For more information or media inquiries regarding business support for raising the minimum wage, please visit Business for a Fair Minimum Wage.
"While some may say minimum wage will hurt employers, particularly small businesses, my members tell me that just is not true. The migration of women from the workforce into business ownership has been one of the great economic achievements of the American dream. As women moved from employees to business owners, we have brought a new perspective to America's business leadership. Women now own over thirty percent of all firms in the United States and are exercising the decision-making authority that comes with that role to effect positive changes in the workplace. Our members tell us that – even as business owners – they understand and respect the ongoing struggle against wage discrimination that women continue to face, and they recognize the need to support workers as they seek fair treatment in the workplace.
As a matter of fact, businesses that pay unfairly, may actually be competing unfairly with women-owned firms who recognize the right to fair pay and work hard to assure that their employees are paid fairly.
The business owners with whom I talk every day believe that, far from hurting their businesses, raising the minimum wage in fact helps small businesses, women workers and the broader economy. Raising the minimum wage reinforces their business strategies, rather than undermining them."
This quote is excerpted from Ms. Dorfman's testimony to the Labor and Public Employees Committee of the Connecticut General Assembly, February 28, 2012, in support of legislation to raise the minimum wage in Connecticut. Read her complete testimony here.
Margot Dorfman is CEO of the U.S. Women's Chamber of Commerce. The Women’s Chamber has over 500,000 members, most of them small business owners. www.uswcc.org
“As a small business owner, I support increasing Maryland's inadequate minimum wage because it makes good business sense. It's important for our economic recovery and progress. If my business, a small nursery in rural Harford County, can profit and grow when paying a wage people can thrive on, then there's no reason any viable business cannot do so. Businesses that pay lower wages almost always have higher turnover. Instead of paying adequate wages, the owners are paying to recruit and train new workers who aren't as productive as a more stable work force. Today's minimum wage has far less buying power than it had in the 1960s, weakening the consumer demand at the heart of our local economy. People at the lower end of earnings tend to spend 100 percent of their after-tax income. They put it right back into local businesses, buying food, clothing, car repairs and other necessities. That money spent locally adds more jobs, boosts our economy and broadens our sales and income tax base. Raising the minimum wage will move us toward a more stable and sustainable economy.”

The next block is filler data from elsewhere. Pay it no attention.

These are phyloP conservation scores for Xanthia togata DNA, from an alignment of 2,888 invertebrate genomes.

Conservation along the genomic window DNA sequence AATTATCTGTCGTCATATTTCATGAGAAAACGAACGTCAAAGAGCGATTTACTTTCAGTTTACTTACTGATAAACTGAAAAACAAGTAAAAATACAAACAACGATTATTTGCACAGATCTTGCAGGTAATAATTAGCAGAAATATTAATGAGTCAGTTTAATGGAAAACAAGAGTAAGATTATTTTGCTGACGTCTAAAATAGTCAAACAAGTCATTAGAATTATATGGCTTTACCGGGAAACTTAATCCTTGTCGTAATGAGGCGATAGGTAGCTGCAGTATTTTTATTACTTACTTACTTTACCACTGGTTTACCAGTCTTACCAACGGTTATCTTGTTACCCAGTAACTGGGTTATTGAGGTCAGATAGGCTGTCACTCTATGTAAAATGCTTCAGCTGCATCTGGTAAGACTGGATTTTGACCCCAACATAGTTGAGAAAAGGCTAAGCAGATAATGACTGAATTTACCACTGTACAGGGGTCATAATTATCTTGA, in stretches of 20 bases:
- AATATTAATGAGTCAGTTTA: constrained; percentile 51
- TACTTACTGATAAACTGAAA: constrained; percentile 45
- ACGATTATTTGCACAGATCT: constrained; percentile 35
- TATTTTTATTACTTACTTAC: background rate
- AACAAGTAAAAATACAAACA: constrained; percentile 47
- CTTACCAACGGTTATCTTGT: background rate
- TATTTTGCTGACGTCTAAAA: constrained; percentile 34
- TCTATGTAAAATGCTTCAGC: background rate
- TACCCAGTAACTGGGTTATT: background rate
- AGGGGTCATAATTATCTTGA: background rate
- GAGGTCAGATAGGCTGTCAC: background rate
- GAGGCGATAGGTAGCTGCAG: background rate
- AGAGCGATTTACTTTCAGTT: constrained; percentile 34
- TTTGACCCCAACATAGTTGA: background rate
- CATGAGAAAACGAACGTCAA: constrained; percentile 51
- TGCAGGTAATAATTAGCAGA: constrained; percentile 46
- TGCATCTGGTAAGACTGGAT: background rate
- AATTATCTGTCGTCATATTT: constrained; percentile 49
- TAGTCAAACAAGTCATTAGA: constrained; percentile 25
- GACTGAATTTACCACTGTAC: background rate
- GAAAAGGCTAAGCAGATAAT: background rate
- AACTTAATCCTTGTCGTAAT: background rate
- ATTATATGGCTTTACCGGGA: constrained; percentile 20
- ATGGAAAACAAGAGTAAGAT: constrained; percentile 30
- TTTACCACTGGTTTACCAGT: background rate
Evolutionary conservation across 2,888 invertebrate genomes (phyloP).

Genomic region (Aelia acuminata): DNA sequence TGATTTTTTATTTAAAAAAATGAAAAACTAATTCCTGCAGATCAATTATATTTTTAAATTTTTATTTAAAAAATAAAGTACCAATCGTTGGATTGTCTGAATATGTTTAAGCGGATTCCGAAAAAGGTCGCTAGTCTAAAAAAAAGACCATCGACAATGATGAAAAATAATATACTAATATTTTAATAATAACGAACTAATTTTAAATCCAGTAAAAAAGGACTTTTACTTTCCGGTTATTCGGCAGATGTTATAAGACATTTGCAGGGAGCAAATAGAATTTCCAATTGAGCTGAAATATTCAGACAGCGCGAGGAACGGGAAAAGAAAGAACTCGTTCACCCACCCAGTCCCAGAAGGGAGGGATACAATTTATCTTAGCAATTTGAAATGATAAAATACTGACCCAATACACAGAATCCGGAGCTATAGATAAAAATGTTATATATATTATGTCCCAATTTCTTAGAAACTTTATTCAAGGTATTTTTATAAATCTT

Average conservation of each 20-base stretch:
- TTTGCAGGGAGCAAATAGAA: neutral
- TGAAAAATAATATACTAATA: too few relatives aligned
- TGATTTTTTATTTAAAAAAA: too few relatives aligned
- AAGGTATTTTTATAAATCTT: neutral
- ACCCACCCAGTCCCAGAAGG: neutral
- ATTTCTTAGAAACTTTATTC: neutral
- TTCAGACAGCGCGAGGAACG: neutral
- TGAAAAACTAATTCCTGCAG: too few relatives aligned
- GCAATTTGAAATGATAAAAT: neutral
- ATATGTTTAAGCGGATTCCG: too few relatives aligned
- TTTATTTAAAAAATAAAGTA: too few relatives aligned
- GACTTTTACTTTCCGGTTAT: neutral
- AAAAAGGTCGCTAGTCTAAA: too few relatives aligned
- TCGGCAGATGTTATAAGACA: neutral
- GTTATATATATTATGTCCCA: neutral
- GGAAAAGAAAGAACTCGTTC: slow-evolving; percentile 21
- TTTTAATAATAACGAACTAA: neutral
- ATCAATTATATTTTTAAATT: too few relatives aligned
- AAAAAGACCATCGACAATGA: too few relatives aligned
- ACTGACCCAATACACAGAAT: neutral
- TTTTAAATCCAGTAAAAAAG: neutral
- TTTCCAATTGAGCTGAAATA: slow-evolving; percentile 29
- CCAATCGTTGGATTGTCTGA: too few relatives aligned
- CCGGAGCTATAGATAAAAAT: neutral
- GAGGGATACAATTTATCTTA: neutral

John Shepley is co-owner of Emory Knoll Farms Inc., a wholesale nursery in Harford County, MD. He is also chairman of the Chesapeake Sustainable Business Alliance, which includes nearly 200 local and independent businesses and signed the Business for a Fair Minimum Wage statement in support of raising Maryland's minimum wage.
“I am co-owner with my wife of British American Auto Care Inc. an auto service and repair facility in Columbia, Maryland. We have been in business since 1978 and our company has won many awards, including Maryland Small Business of the Year. Our employees are a big reason why. We pay our employees a fair wage with benefits. But some businesses pay so little their employees can’t make a living. Raising the minimum wage is the right thing to do. We should be moving working Marylanders as far away from needing the social safety net as possible. Raising the minimum wage raises everyone up.”
How much the federal minimum wage would be if it had kept up with inflation over the past 40 years. Instead, itís $7.25. Learn More